GE Executives Leave in Shake-Up -- WSJ

By Thomas GrytaFeaturesDow Jones Newswires

Three company veterans depart as new CEO weighs leadership changes

This article is being republished as part of our daily reproduction of articles that also appeared in the U.S. print edition of The Wall Street Journal (October 7, 2017).

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General Electric Co. said three top executives are leaving, as new CEO John Flannery moves abruptly to clean out the leadership ranks of the struggling industrial conglomerate.

Jeff Bornstein, GE's chief financial officer, will depart at year's end as will veterans Beth Comstock, the head of marketing efforts, and John Rice, the company's top international executive.

All three were top lieutenants to former CEO Jeff Immelt, who stepped aside on Aug. 1 and announced earlier this week that he had resigned as chairman, three months ahead of schedule.

Mr. Bornstein was considered a potential successor to Mr. Immelt and when Mr. Flannery was selected for the top spot, GE said the two would work closely together.

The company said Jamie Miller, the head of the company's transportation business, will take over as its chief financial officer starting Nov. 1. Ms. Miller joined GE in 2008 from WellPoint Inc. and later served as GE's chief information officer.

Mr. Bornstein has spent 28 years at GE and took over as CFO in 2013. In recent years, he helped oversee the unwinding of its massive finance business.

"As John evaluates the strategy for GE and puts his leadership team in place, he and I have concluded that this is the right time to bring in a new CFO with a fresh perspective," Mr. Bornstein said in a release.

Mr. Bornstein was named a vice chair in June and granted a special retention package. He will forfeit 80% of the award and his decision to leave was described as mutual by one person familiar with the matter.

Ms. Comstock is the company's top female executive. She has spent 27 years at the GE, serving as its chief marketing officer and recently heading its business innovations unit. Mr. Rice has spent 39 years at GE, where he lead several of the business units, and was recently tasked with expanding GE's overseas business.

GE declined to make the departing executives available for comment.

The management changes come as Mr. Flannery is trying to turnaround the struggling company and is under pressure from activist investor Trian Fund Management, which has taken a large stake and has called for additional cost-cutting.

"I think this is Flannery sending a message to the organization that credibility needs to be rebuilt," said Scott Davis, CEO of Melius Research, who said the Friday executive moves were "cleaning house 101."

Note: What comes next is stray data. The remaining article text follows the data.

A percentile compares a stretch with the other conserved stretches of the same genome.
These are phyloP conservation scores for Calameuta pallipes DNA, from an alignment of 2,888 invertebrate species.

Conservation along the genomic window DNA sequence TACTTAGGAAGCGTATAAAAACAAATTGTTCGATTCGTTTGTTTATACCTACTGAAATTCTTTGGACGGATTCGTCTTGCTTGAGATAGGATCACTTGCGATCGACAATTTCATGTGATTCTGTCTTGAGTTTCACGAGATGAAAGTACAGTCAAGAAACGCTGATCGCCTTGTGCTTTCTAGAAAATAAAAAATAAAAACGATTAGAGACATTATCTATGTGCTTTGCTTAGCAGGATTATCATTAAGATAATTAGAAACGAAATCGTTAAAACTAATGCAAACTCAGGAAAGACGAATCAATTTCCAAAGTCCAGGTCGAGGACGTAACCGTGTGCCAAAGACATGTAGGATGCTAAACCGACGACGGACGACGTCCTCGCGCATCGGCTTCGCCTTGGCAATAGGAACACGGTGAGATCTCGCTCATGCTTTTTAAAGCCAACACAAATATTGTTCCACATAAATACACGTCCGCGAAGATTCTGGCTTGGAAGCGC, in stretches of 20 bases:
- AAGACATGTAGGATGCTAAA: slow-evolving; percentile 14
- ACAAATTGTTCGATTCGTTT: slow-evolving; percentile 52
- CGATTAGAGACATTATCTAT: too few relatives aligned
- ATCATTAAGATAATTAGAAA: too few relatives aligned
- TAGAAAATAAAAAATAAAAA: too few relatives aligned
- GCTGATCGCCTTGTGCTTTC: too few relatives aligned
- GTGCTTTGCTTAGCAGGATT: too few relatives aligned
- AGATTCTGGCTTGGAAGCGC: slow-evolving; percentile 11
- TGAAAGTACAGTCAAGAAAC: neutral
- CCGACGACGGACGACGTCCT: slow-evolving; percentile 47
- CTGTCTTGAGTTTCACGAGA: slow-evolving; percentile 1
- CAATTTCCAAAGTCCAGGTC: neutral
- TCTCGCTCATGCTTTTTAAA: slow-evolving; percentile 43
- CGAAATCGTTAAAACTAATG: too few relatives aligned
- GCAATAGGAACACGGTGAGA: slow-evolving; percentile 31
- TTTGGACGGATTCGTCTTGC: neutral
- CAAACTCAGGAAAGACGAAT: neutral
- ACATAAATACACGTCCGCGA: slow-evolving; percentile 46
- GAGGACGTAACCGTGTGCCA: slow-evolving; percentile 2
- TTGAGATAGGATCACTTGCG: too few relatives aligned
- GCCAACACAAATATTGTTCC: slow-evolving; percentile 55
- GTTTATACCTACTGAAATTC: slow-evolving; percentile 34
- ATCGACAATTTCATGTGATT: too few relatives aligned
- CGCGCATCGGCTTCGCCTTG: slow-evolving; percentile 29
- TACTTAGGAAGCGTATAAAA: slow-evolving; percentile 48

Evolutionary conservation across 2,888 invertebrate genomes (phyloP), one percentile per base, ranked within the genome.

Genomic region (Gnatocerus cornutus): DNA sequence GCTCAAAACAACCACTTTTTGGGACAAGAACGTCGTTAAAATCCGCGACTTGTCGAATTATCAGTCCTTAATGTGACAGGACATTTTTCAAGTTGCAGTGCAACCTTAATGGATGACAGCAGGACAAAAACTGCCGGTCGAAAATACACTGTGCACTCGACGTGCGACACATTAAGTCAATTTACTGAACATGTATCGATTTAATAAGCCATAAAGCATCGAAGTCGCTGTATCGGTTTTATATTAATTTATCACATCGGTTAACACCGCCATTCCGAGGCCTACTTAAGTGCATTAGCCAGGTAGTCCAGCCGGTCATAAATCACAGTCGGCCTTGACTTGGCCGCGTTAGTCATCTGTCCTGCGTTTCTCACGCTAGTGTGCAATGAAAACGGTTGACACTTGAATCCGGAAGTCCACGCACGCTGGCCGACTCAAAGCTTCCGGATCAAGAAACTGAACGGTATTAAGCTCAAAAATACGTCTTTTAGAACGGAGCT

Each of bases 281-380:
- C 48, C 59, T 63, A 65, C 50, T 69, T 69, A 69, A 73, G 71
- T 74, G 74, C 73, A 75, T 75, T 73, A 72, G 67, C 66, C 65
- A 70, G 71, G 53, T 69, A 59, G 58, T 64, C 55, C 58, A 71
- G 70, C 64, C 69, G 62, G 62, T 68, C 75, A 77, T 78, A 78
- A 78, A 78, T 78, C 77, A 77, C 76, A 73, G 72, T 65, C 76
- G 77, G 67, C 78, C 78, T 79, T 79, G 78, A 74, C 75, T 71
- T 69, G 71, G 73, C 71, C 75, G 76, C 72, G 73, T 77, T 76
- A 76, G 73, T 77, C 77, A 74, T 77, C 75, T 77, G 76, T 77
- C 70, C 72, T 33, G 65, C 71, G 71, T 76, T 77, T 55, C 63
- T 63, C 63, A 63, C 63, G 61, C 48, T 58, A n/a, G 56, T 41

"I think he has no choice," Mr. Davis said, adding that he thinks the changes are positive for the company's future.

Since taking over, Mr. Flannery has been reviewing the entire GE portfolio and cutting costs, including cutting corporate staff, delaying part of its new Boston headquarters and moving to sell its fleet of corporate jets.

The company is widely expected to cut its financial projections at a planned meeting in November, when Mr. Flannery will lay out his long-term plans for the turnaround. GE shares, which have slumped 23% this year, fell 15 cents to $24.39 on Friday.

GE said Pascal Schweitzer, who joined the company in 2015 from Alstom, will serve as interim head of the transportation business.

GE is coming off a 16-year run under Mr. Immelt, who moved the company away from struggling and lower-margin businesses like appliances toward industrial machinery and energy. But the stock lagged behind during his tenure, which included the financial crisis.

Mr. Immelt and Mr. Bornstein wound down GE's massive financial business, but struggled to meet profit targets and boost growth. They also struck a big bet on the oil business last year, agreeing to combine its oil-and-gas business with Baker Hughes, an oilfield services provider. But the prolonged slump in the energy markets have weighed on GE's results.

Mr. Bornstein's no-nonsense approach endeared him to investors, including activist Nelson Peltz, who took a $2.5 billion stake in GE in 2015 and was said to be unhappy with the company's performance under Mr. Immelt. But Mr. Bornstein largely avoided blame for the company's troubles and has been active in helping cut costs.

Earlier this year, GE pledged to cut $1 billion in annual costs from its industrial operations this year and next. Since being named to his new role, Mr. Flannery has moved with a sense of urgency in reviewing the company's operations, along with meeting with investors and customers. Despite the company's struggles, he has pledged to maintain the company's dividend.

Write to Thomas Gryta at

(END) Dow Jones Newswires

October 07, 2017 02:47 ET (06:47 GMT)